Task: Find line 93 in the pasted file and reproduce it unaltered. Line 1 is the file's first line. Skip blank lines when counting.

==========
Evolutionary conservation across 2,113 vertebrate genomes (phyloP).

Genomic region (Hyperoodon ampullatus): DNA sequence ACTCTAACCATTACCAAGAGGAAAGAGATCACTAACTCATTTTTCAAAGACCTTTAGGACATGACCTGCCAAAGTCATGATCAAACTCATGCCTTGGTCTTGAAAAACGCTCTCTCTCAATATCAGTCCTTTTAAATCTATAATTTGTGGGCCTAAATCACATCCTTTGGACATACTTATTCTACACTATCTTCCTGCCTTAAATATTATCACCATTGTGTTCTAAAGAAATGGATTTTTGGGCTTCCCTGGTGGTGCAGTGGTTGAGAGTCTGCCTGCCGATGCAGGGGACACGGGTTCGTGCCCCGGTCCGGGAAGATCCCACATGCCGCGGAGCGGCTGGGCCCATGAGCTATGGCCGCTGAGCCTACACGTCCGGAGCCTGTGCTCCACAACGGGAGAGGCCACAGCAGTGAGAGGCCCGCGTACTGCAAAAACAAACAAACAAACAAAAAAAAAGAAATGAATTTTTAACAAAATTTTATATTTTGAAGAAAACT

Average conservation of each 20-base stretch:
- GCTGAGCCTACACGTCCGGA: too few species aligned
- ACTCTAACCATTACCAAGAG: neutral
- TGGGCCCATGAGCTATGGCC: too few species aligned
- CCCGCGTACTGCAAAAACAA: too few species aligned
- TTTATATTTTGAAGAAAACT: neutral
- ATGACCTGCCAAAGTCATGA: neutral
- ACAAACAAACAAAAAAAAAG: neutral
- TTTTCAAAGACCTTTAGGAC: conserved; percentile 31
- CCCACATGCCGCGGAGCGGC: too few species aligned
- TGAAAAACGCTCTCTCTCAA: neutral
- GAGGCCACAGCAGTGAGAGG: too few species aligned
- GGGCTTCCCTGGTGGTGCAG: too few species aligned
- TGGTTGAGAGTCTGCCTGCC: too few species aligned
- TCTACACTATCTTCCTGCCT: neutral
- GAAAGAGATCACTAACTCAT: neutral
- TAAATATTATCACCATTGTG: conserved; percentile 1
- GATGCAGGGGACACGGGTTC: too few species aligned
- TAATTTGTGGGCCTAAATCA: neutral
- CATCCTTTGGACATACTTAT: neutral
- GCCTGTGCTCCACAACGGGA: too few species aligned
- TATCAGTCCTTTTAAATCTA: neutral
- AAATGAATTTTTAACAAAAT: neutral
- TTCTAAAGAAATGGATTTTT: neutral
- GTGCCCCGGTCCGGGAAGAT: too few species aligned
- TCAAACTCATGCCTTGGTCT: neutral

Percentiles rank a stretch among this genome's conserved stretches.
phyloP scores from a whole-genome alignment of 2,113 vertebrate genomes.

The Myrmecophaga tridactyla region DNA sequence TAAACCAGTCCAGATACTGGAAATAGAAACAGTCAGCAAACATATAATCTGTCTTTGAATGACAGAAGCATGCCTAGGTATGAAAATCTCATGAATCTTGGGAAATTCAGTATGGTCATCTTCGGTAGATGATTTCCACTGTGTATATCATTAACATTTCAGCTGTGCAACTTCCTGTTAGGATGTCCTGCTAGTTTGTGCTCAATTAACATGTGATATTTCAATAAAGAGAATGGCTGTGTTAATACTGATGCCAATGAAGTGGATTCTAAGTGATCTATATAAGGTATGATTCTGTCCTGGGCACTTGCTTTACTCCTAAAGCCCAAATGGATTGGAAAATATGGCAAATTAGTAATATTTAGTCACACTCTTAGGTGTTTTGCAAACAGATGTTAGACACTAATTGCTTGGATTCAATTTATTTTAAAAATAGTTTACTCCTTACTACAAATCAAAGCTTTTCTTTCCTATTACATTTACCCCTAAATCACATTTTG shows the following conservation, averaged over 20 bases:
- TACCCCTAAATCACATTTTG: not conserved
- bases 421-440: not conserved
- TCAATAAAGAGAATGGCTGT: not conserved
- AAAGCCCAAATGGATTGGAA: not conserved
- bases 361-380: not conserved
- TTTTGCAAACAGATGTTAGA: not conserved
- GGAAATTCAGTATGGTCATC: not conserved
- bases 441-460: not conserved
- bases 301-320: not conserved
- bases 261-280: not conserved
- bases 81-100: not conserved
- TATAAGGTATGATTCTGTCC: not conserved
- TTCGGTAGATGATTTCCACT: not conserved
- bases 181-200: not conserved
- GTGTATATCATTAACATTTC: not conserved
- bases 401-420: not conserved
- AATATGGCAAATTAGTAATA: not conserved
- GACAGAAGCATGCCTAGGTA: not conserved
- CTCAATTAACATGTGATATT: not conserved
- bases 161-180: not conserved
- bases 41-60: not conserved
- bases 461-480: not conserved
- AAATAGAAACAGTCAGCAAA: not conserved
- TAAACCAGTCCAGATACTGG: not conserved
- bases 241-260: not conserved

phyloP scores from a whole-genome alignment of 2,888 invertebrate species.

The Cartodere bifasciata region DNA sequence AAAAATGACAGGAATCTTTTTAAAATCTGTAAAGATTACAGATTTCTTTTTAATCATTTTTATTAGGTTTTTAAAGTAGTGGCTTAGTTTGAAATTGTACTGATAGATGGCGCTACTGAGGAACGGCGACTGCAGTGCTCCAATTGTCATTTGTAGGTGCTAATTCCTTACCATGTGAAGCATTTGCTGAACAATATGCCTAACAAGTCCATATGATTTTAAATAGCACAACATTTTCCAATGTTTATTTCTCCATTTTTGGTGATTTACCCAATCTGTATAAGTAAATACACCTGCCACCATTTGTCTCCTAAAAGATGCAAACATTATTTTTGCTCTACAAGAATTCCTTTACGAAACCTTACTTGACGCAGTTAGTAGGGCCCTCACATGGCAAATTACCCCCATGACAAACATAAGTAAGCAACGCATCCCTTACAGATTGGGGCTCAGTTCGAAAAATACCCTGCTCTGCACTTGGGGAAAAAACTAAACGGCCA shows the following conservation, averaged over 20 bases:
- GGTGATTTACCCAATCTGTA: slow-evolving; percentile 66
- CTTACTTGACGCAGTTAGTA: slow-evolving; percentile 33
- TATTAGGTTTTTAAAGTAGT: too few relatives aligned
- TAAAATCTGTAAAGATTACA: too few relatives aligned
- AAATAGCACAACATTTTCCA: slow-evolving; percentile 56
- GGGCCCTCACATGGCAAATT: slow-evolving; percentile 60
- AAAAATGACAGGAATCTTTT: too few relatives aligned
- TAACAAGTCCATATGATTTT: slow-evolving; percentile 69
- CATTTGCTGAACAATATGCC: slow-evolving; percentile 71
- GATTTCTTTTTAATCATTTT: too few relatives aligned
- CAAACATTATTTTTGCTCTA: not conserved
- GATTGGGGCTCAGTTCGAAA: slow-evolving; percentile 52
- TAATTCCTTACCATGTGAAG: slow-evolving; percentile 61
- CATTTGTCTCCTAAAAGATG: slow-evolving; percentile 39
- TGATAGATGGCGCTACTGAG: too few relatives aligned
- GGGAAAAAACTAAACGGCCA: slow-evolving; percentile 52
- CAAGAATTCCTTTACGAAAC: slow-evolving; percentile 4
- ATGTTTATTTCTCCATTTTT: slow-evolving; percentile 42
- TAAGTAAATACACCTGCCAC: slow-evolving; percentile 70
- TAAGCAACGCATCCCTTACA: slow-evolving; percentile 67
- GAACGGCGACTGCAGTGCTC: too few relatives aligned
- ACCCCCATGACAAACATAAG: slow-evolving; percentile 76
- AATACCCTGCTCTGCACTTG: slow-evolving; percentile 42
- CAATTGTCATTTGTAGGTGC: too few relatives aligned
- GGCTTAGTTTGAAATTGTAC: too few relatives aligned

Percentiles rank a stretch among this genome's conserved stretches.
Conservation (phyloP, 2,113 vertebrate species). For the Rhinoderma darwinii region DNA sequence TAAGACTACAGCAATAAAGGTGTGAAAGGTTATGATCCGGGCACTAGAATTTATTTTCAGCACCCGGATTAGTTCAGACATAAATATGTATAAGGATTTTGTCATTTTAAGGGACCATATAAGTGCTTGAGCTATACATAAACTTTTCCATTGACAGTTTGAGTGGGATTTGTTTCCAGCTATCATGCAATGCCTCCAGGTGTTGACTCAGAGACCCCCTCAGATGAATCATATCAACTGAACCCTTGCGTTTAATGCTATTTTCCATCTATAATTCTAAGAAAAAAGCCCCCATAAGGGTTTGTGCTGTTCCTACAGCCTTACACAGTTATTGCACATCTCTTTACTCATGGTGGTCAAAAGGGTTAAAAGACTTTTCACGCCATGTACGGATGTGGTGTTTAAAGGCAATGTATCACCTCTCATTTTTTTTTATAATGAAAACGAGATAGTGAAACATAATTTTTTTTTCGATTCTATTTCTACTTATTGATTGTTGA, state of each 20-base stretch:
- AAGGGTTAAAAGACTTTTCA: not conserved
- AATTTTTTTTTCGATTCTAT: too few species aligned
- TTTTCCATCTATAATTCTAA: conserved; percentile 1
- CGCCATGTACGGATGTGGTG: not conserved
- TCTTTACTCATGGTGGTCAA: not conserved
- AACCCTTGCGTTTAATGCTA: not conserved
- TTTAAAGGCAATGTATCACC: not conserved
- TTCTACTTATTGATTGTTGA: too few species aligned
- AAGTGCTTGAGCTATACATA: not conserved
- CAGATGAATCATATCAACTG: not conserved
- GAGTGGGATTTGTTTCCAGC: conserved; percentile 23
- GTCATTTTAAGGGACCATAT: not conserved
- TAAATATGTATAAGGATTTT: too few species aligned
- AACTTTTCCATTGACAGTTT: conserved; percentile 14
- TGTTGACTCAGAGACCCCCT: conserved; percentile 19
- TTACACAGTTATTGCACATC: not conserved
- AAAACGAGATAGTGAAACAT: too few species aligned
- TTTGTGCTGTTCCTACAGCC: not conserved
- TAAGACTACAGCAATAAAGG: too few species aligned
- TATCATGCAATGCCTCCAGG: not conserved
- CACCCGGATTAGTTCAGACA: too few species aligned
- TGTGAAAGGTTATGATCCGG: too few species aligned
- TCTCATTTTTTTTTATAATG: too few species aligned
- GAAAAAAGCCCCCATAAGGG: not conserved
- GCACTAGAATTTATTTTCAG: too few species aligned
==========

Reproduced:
- TTCTACTTATTGATTGTTGA: too few species aligned